You will very likely know that SQL Server 2008 / R2 end of support is on July 9th 2019. Not that long to start thinking about and assessing your options. For this post I just want to discuss couple of things that you can do and I specifically mention Azure technologies, think of this as a high level starter guide.
Being the start of the new year and with new projects most likely starting again I would like to share with you an article I wrote a while back, but still quite relevant.
Hopefully you find it useful for those wanting to know key differences between Azure SQL Database and a locally installed SQL Server from a DBA perspective and whether or not these key differences can be seen as advantages or disadvantages.
Once again I would like to share with you an article I wrote about backing up (and restoring) a SQL Server database to Azure Blob Storage. In this article I write about some important concepts and show you the code needed to do this. This includes all the lovely components such as SQL Server credentials, secrets and SAS etc.
I wrote a guest article for an IT consultancy on Azure SQL Database, more specifically DTUs and vCore options. At a high level I discuss what both options are, the differences and what you should select. Hopefully you will find it useful. Please see the link below:
I would like to share a link to my Azure SQL Database Stairway series hosted over at SQLServerCentral.
As stated on the website a stairway guide is a series focused on a single topic and is arranged into no more than a dozen easily-navigable tutorials that we call ‘steps’. Each step is the length of a typical magazine tutorial, and emphasizes practical, hands-on learning, with just enough background theory to help you understand the topic.
If you decide to use IP addresses to control what services have access to your Azure SQL Database, then understanding firewall rules are important. Within this important area you have the ability to create firewall rules that are scoped to the database or server level as shown below.
This is kind of a follow up from my last blog post about a scale down request issue. (https://blobeater.blog/2018/11/07/azure-sql-database-aborting-scale-request/) I was confused, so confused that I ended up logging a support request with Microsoft. The issue was I wanted to scale down a database from S1 to Basic however it would take hours for a 1GB database. Obviously something was up, but what?
Scaling up or down an Azure SQL Database is a very common task. Whilst common it is also very easy to do via the Azure portal or even PowerShell. When you scale a database please be aware that it creates a replica of the original database at the new performance level and then switches connections over to the replica but what do you do if you want to cancel the scale request?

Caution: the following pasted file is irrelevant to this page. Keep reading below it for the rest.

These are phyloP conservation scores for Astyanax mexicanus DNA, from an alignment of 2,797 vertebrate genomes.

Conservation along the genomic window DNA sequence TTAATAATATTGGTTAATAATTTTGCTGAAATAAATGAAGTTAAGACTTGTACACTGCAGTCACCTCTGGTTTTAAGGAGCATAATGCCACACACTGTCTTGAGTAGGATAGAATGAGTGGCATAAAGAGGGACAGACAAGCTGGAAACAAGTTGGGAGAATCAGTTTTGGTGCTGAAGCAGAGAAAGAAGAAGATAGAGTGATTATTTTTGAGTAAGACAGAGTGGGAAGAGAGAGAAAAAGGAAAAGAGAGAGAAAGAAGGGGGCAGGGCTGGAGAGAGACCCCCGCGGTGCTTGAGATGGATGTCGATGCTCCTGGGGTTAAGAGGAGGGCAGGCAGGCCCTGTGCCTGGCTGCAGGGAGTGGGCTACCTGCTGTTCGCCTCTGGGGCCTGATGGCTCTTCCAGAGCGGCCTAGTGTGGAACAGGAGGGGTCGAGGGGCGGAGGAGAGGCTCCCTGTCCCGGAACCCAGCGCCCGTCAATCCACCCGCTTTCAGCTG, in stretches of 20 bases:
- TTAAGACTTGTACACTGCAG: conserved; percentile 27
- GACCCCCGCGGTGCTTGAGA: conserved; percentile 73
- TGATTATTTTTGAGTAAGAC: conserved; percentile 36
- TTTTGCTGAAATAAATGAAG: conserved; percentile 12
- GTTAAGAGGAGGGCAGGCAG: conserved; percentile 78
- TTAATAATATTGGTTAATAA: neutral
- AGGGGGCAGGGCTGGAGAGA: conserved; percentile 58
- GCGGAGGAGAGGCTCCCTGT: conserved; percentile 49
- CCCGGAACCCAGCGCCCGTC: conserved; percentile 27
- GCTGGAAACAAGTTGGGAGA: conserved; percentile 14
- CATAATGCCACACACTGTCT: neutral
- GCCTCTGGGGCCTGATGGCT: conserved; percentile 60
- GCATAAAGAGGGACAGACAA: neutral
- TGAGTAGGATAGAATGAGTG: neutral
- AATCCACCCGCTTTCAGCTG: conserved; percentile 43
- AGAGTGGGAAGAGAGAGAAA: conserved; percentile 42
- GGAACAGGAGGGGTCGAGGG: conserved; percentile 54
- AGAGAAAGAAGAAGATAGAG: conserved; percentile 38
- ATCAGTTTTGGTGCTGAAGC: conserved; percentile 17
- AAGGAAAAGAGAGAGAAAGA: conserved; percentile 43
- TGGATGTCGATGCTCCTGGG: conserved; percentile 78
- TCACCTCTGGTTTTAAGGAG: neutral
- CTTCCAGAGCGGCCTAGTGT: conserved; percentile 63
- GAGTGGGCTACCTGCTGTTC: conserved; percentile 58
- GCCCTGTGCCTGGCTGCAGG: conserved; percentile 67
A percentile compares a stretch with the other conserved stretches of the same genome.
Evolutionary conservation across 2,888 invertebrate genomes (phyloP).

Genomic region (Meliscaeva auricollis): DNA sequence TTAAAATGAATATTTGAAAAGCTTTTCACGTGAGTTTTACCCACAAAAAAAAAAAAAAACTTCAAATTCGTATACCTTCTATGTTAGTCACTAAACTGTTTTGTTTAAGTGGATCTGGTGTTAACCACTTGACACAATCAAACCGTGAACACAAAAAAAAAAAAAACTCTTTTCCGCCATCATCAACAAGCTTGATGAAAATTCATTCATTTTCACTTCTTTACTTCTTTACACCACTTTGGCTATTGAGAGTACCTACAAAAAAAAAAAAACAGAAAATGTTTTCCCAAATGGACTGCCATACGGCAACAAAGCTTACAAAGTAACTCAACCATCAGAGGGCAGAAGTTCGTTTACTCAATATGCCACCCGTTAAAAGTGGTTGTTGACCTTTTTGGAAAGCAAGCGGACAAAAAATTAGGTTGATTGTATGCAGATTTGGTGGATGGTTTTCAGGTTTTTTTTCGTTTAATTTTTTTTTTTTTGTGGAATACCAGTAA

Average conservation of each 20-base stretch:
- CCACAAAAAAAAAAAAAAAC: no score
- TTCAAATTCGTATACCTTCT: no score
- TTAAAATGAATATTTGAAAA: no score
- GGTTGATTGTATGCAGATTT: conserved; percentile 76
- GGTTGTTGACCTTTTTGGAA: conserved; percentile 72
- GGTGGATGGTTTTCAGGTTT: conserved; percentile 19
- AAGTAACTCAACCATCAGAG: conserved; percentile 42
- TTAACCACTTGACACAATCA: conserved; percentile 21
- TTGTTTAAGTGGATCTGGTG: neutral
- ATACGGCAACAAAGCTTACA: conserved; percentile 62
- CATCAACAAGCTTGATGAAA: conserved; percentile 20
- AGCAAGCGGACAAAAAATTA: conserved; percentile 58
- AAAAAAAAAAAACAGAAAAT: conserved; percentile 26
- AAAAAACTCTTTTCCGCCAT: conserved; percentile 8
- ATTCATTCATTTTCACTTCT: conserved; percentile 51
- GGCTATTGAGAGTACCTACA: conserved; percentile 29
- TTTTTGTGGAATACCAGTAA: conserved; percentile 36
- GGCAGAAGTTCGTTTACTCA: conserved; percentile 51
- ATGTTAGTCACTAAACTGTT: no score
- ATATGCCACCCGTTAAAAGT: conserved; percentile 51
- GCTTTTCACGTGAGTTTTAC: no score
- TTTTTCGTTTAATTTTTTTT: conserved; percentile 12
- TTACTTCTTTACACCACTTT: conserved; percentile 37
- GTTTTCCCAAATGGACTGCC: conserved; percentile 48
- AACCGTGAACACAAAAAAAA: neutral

One of the features Microsoft wants us to use for Azure SQL Database is Automatic Tuning. Automatic Tuning is a feature where you can think of it as entering the world of self-running and self-tuning databases.
It is said to be safe, reliable and proven using complex algorithms and built-in intelligence where it can do the following (see this link for more details: https://docs.microsoft.com/en-us/azure/sql-database/sql-database-automatic-tuning)
- CREATE INDEX – identifies indexes that may improve performance of your workload, creates indexes, and automatically verifies that performance of queries has improved.
- DROP INDEX – identifies redundant and duplicate indexes daily, except for unique indexes, and indexes that were not used for a long time (>90 days). Please note that at this time the option is not compatible with applications using partition switching and index hints.
- FORCE LAST GOOD PLAN – identifies SQL queries using execution plan that is slower than the previous good plan, and queries using the last known good plan instead of the regressed plan.
I have finally uploaded my Azure SQL Database presentation, apologies for the delay. I am already working on an improved version which I will be delivering next year. Here is the abstract:
Azure SQL Database is a general-purpose relational database service in Microsoft Azure. With Microsoft’s cloud-first strategy, the newest capabilities of SQL Server are released first to Azure SQL Database and then to SQL Server itself. During this entry level presentation you will get to see the differences in security, high availability, performance, and monitoring of this cloud-first solution. You will also learn about the different service tiers and performance levels that are specific to Azure SQL Database and learn about the different methods that you could use to migrate to Azure.
Link to the PowerPoint – https://blobeater.blog/presentations/